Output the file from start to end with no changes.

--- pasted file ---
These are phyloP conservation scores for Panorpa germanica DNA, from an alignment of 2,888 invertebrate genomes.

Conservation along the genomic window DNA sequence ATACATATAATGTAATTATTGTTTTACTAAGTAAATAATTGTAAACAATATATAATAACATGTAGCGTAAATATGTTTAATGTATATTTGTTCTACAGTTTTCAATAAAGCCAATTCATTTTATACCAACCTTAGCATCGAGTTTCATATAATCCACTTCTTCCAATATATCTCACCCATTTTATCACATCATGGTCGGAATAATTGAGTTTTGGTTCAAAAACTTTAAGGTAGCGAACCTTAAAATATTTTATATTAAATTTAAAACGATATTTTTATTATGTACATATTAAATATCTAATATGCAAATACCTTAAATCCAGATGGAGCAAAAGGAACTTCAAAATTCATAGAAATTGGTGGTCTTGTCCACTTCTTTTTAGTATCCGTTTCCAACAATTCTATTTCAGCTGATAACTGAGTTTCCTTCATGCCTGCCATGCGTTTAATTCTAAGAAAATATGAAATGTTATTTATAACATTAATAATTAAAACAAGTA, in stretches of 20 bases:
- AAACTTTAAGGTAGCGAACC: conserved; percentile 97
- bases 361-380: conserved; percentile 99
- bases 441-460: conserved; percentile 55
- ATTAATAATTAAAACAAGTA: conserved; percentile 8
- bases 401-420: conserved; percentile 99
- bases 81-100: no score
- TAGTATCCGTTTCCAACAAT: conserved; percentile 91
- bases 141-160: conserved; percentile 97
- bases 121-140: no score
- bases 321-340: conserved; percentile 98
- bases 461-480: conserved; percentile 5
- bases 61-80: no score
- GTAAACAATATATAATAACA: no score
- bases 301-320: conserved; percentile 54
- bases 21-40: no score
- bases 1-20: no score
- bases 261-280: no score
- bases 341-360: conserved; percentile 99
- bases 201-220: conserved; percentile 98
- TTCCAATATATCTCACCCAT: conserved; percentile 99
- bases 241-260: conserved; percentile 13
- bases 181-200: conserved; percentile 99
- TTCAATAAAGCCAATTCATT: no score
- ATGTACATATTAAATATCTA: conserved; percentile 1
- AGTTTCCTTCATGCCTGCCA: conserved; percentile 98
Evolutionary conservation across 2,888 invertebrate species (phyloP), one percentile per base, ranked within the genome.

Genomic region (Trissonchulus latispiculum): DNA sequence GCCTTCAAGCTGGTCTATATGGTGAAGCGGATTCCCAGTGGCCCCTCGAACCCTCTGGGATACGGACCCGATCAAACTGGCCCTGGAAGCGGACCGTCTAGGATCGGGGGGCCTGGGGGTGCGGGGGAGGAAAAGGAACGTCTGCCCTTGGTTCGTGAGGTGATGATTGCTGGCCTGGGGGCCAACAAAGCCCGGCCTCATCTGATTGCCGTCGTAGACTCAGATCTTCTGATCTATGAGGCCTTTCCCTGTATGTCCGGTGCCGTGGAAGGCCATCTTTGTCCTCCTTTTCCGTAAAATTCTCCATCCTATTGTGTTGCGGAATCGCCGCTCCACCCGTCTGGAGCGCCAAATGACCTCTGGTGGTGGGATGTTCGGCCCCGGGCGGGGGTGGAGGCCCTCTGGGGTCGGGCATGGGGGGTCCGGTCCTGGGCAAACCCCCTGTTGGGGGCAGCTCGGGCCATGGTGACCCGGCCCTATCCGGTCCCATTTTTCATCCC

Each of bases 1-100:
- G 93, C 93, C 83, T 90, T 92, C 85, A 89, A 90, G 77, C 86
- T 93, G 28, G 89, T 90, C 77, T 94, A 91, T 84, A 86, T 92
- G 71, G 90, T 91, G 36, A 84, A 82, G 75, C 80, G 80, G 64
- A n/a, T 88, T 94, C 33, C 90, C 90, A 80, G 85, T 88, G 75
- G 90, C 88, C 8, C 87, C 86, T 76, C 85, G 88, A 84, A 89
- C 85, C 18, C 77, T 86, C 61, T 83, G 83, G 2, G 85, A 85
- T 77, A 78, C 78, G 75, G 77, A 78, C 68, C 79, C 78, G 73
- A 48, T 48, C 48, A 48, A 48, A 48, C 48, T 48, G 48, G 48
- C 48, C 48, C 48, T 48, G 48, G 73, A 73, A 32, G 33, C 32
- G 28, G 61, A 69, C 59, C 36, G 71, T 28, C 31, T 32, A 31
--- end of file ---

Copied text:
These are phyloP conservation scores for Panorpa germanica DNA, from an alignment of 2,888 invertebrate genomes.

Conservation along the genomic window DNA sequence ATACATATAATGTAATTATTGTTTTACTAAGTAAATAATTGTAAACAATATATAATAACATGTAGCGTAAATATGTTTAATGTATATTTGTTCTACAGTTTTCAATAAAGCCAATTCATTTTATACCAACCTTAGCATCGAGTTTCATATAATCCACTTCTTCCAATATATCTCACCCATTTTATCACATCATGGTCGGAATAATTGAGTTTTGGTTCAAAAACTTTAAGGTAGCGAACCTTAAAATATTTTATATTAAATTTAAAACGATATTTTTATTATGTACATATTAAATATCTAATATGCAAATACCTTAAATCCAGATGGAGCAAAAGGAACTTCAAAATTCATAGAAATTGGTGGTCTTGTCCACTTCTTTTTAGTATCCGTTTCCAACAATTCTATTTCAGCTGATAACTGAGTTTCCTTCATGCCTGCCATGCGTTTAATTCTAAGAAAATATGAAATGTTATTTATAACATTAATAATTAAAACAAGTA, in stretches of 20 bases:
- AAACTTTAAGGTAGCGAACC: conserved; percentile 97
- bases 361-380: conserved; percentile 99
- bases 441-460: conserved; percentile 55
- ATTAATAATTAAAACAAGTA: conserved; percentile 8
- bases 401-420: conserved; percentile 99
- bases 81-100: no score
- TAGTATCCGTTTCCAACAAT: conserved; percentile 91
- bases 141-160: conserved; percentile 97
- bases 121-140: no score
- bases 321-340: conserved; percentile 98
- bases 461-480: conserved; percentile 5
- bases 61-80: no score
- GTAAACAATATATAATAACA: no score
- bases 301-320: conserved; percentile 54
- bases 21-40: no score
- bases 1-20: no score
- bases 261-280: no score
- bases 341-360: conserved; percentile 99
- bases 201-220: conserved; percentile 98
- TTCCAATATATCTCACCCAT: conserved; percentile 99
- bases 241-260: conserved; percentile 13
- bases 181-200: conserved; percentile 99
- TTCAATAAAGCCAATTCATT: no score
- ATGTACATATTAAATATCTA: conserved; percentile 1
- AGTTTCCTTCATGCCTGCCA: conserved; percentile 98
Evolutionary conservation across 2,888 invertebrate species (phyloP), one percentile per base, ranked within the genome.

Genomic region (Trissonchulus latispiculum): DNA sequence GCCTTCAAGCTGGTCTATATGGTGAAGCGGATTCCCAGTGGCCCCTCGAACCCTCTGGGATACGGACCCGATCAAACTGGCCCTGGAAGCGGACCGTCTAGGATCGGGGGGCCTGGGGGTGCGGGGGAGGAAAAGGAACGTCTGCCCTTGGTTCGTGAGGTGATGATTGCTGGCCTGGGGGCCAACAAAGCCCGGCCTCATCTGATTGCCGTCGTAGACTCAGATCTTCTGATCTATGAGGCCTTTCCCTGTATGTCCGGTGCCGTGGAAGGCCATCTTTGTCCTCCTTTTCCGTAAAATTCTCCATCCTATTGTGTTGCGGAATCGCCGCTCCACCCGTCTGGAGCGCCAAATGACCTCTGGTGGTGGGATGTTCGGCCCCGGGCGGGGGTGGAGGCCCTCTGGGGTCGGGCATGGGGGGTCCGGTCCTGGGCAAACCCCCTGTTGGGGGCAGCTCGGGCCATGGTGACCCGGCCCTATCCGGTCCCATTTTTCATCCC

Each of bases 1-100:
- G 93, C 93, C 83, T 90, T 92, C 85, A 89, A 90, G 77, C 86
- T 93, G 28, G 89, T 90, C 77, T 94, A 91, T 84, A 86, T 92
- G 71, G 90, T 91, G 36, A 84, A 82, G 75, C 80, G 80, G 64
- A n/a, T 88, T 94, C 33, C 90, C 90, A 80, G 85, T 88, G 75
- G 90, C 88, C 8, C 87, C 86, T 76, C 85, G 88, A 84, A 89
- C 85, C 18, C 77, T 86, C 61, T 83, G 83, G 2, G 85, A 85
- T 77, A 78, C 78, G 75, G 77, A 78, C 68, C 79, C 78, G 73
- A 48, T 48, C 48, A 48, A 48, A 48, C 48, T 48, G 48, G 48
- C 48, C 48, C 48, T 48, G 48, G 73, A 73, A 32, G 33, C 32
- G 28, G 61, A 69, C 59, C 36, G 71, T 28, C 31, T 32, A 31